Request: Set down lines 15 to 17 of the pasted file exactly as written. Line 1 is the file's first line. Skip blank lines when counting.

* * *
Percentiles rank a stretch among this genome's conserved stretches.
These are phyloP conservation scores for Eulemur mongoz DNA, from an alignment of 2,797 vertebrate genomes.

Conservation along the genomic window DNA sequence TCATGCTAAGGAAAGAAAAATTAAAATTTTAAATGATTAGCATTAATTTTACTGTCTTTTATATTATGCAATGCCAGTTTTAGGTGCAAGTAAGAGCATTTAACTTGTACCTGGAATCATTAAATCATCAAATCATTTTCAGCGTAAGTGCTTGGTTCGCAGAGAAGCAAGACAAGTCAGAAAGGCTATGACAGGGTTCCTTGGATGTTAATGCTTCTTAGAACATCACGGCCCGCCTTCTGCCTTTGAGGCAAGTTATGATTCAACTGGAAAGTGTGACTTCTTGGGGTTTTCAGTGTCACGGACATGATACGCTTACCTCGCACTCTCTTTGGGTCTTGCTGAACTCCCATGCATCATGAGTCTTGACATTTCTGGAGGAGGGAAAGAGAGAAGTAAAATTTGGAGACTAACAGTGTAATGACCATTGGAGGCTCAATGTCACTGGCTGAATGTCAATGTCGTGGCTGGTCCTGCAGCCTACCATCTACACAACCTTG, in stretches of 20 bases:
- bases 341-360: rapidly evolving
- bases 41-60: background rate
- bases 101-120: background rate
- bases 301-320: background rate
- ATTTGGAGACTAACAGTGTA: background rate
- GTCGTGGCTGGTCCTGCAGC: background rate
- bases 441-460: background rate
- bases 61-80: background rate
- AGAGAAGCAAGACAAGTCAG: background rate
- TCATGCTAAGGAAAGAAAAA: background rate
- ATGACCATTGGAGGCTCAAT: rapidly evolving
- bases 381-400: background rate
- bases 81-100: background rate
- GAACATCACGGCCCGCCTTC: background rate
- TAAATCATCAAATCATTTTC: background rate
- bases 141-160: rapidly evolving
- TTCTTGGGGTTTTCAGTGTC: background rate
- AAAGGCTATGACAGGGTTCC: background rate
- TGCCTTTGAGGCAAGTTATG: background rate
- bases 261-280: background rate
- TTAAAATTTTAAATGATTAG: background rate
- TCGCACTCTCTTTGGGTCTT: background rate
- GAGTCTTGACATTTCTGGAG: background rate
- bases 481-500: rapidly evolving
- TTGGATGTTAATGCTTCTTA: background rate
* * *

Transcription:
- bases 381-400: background rate
- bases 81-100: background rate
- GAACATCACGGCCCGCCTTC: background rate